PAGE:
CPAs who are business executives are forecasting an increase in corporate expansions in the year ahead, according to a new survey by the American Institute of CPAs.
The AICPA’s third quarter Economic Outlook Survey indicates the highest level of business expansion predicted since early last year. The survey polls CEOs, CFOs, controllers and other CPAs who have executive and senior management jobs at U.S. companies.
The survey respondents anticipate profits to rise 2.6 percent over the next 12 months, more than triple the 0.7 percent rate they predicted at the beginning of this year. Seventy percent of the executives polled expect revenue at their companies to increase in the year ahead, two percentage points higher than in the second quarter of this year and seven percentage points more than in the first quarter.
In addition, 62 percent of the respondents anticipate their businesses will expand in the next 12 months, the highest rate since the first quarter of last year. The biggest companies—those with more than a billion dollars in revenue—indicated the largest shift in sentiment, with two-thirds now anticipating growth, up from 50 percent in the second quarter.
However, those companies appear to be the least likely to indicate they need new employees and are looking to hire immediately (10 percent compared to 21 percent for all companies).
“We’re seeing some stability in optimism about the U.S. economy after a few volatile quarters,” said AICPA senior vice president of management accounting and global markets Arleen R. Thomas in a statement. “The response by businesses has been variable, though, depending on the size of the company and the industry it’s in. Some are ready to add new staff and make other investments, while others are taking a more cautious stance.”
The presidential election is affecting the respondents’ business planning, budgeting and forecasting. Seventy percent of the business executives polled said the election was at least a slight factor, compared to 64 percent who were asked the same question in the first quarter. A 79 percent majority of executives said the election is either not a factor in their hiring decisions or they intend to continue to hire at their current rate. In addition, 81 percent of the survey respondents said the election either was not a factor in capital expenditures and business expansion decisions or they planned to spend at their current pace in those areas.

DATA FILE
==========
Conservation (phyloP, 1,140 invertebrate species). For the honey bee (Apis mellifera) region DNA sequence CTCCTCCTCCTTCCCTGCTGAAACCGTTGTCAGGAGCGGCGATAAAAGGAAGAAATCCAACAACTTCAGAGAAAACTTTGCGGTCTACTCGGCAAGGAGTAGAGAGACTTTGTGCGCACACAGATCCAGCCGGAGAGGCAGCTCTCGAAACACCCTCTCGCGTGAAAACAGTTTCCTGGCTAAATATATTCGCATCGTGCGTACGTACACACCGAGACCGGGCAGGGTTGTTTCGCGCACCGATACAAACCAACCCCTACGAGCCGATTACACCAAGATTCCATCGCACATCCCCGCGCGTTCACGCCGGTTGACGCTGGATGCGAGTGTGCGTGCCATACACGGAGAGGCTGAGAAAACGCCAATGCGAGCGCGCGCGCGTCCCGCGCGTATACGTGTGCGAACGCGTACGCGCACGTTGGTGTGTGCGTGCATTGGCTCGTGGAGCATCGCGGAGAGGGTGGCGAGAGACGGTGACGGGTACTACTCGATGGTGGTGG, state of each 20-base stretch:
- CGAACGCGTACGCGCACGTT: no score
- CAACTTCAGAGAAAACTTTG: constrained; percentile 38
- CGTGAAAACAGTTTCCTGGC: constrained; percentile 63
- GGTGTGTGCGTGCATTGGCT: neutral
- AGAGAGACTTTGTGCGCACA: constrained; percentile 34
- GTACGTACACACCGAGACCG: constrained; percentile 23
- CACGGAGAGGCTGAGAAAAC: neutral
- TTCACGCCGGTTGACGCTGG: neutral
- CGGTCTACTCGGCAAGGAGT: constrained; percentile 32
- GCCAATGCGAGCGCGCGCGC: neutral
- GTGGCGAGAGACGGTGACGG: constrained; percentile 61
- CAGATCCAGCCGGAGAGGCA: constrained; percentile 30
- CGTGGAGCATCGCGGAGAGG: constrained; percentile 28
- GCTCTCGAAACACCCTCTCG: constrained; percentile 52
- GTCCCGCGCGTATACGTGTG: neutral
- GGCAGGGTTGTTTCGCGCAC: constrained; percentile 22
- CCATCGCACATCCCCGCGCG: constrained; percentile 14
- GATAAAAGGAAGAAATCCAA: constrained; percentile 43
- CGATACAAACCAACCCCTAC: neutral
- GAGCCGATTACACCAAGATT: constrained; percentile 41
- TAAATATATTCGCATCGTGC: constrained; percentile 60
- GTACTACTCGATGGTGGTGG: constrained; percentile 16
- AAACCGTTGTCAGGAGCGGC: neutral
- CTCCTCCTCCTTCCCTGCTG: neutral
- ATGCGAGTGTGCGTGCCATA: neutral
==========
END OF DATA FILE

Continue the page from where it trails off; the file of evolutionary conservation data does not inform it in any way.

The proportion of executives who said they are optimistic about the U.S. economy rose one percentage point to 38 percent during the third quarter. A year ago, the rate stood at 48 percent. Optimism about executives’ own organizations remained stable at 53 percent, the same percentage as the previous quarter and a year ago.
Headcount growth for the coming year is anticipated to be 1.3 percent, an increase from 1.1 percent last quarter. The technology industry is expected to be the hottest sector, with 4.4 percent staffing growth. Not-for-profit and banking ranked below it, with an expected growth rate of 0.4 percent, a decline of at least one percentage point for both industries since last quarter.
The top seven challenges for businesses, led by “regulatory requirements and changes,” stayed the same as in the prior quarter. The poll found 92 percent of business executives anticipate an increase in health care costs in the year ahead, compared to 90 percent last quarter. Survey respondents predict health care spending will increase an average of 5.6 percent in the coming year, a one-tenth of a percentage point drop from last quarter.
The CPA Outlook Index—a comprehensive gauge of executive sentiment within the AICPA survey— rose one point in the third quarter to 69, but is well below its post-recession high of 78, which it reached in the fourth quarter of 2014.
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